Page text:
Washington Square, 2020
From my window, I see the world
without us in it: a vacant park,
a silver maple sheltering no reader;
a cherry tree dressed like a bride betrayed,
her wedding canceled; a dogwood tree
whose whites will fall without regretful eyes.
No baby strollers; no candy wrappers
stuffed in bins; just a sign, “NO bicycles,”
and memories of skateboard pirouettes.
Around us, death: the numbers spin the mind.
Fever dreams. The last breath held, alone.
I had not thought death had undone so many.
This park reminds us it was once a field
for the unclaimed dead of galloping yellow fever.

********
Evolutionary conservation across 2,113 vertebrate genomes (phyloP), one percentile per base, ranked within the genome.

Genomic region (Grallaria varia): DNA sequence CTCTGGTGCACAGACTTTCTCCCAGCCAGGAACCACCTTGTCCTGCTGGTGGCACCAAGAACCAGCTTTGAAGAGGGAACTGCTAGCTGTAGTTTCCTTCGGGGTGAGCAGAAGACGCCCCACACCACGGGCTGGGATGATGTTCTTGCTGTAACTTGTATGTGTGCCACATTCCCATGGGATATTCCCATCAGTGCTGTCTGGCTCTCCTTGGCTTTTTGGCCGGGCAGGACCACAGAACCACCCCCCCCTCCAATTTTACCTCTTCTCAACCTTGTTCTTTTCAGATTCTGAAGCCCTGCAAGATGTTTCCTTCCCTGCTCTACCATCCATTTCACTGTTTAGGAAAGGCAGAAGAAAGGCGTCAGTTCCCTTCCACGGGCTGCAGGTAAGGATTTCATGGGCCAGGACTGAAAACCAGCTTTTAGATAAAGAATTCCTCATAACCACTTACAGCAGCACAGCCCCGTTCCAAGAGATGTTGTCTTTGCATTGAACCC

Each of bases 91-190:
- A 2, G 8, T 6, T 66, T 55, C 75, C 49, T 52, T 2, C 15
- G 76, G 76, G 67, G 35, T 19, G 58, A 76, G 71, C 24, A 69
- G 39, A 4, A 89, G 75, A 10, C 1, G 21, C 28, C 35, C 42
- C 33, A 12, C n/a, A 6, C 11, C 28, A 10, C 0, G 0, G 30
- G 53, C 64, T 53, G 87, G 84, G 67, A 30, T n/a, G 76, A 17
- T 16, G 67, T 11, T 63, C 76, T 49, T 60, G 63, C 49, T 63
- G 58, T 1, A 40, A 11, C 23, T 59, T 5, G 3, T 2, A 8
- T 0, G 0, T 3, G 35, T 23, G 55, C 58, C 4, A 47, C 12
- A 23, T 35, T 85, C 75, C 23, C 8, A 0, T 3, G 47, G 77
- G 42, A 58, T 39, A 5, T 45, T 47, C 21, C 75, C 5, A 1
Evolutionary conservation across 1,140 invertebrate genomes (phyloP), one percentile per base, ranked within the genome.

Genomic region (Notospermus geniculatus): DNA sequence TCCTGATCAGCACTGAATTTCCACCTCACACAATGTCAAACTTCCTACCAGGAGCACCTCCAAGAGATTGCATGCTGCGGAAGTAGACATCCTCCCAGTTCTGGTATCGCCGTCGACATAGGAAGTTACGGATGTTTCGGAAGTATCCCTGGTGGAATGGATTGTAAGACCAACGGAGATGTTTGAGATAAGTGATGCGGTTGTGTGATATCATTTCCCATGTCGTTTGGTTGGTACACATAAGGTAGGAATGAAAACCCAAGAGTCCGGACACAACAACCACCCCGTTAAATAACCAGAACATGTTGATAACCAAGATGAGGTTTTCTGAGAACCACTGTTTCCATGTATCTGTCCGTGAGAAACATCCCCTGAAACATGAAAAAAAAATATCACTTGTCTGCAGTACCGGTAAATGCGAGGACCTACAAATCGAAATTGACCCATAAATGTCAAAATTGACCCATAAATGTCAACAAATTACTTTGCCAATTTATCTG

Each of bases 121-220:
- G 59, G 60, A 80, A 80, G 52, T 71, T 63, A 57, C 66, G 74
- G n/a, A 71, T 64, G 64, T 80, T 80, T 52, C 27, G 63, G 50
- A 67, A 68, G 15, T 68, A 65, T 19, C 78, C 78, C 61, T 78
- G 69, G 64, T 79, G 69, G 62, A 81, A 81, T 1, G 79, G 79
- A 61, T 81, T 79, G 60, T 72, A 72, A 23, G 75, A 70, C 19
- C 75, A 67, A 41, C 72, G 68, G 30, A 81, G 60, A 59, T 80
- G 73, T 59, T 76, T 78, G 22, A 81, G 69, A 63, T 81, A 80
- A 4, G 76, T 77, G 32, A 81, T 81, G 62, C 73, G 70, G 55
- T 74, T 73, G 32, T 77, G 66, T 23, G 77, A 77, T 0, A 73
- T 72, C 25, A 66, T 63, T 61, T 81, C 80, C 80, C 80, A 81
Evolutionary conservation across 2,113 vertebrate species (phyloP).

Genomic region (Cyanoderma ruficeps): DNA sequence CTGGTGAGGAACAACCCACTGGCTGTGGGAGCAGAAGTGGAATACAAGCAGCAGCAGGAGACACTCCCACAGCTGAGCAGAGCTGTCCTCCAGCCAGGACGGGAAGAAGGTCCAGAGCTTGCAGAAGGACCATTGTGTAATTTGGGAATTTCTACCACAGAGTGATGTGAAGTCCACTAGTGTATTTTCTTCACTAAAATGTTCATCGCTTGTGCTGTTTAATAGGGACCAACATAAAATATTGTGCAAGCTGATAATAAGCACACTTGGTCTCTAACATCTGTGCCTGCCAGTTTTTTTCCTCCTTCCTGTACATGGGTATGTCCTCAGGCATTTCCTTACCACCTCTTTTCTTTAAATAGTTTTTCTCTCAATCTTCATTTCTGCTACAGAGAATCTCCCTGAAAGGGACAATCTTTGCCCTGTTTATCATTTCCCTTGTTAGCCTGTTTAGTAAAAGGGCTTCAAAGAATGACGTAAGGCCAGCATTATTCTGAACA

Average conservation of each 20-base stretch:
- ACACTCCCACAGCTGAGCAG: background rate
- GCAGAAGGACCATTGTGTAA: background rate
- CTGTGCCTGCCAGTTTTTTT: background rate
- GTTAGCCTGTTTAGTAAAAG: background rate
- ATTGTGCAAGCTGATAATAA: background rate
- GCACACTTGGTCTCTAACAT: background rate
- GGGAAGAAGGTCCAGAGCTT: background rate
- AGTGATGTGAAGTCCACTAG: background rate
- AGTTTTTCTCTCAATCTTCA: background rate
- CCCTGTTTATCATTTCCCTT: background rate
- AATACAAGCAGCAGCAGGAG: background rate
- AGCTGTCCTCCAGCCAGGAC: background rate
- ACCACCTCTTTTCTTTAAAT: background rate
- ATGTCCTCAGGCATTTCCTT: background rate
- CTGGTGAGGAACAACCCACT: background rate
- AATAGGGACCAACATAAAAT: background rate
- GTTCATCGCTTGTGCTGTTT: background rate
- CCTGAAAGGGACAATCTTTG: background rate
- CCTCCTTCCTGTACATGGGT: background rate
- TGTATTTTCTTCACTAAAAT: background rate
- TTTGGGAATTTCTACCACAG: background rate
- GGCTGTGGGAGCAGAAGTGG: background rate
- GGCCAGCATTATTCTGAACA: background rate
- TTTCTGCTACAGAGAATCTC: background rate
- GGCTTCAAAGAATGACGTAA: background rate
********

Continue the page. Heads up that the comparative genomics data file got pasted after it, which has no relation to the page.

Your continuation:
Construction workers dug up skeletons
that had lain for years beneath our footsteps.
Death in the hanging elm, a rooted gallows.
Now the clear air, pollution-free, is poison
for walkers, while trees stand stern, immune.
Sad paradox. For comfort, I recall:
Camille Pisarro would have lingered here.
He painted Paris gardens from a window,
having left his island’s sprawling shores
for tighter scenes — but he gazed at people,
matchsticks from above, in ones and twos.
Below, the park’s unlittered paths are mute,
But wait: just now a mournful, prayerful sax,
unseen, from somewhere, unlooses notes,
calls me to the window, and I hear
the sounds I can’t imagine days without.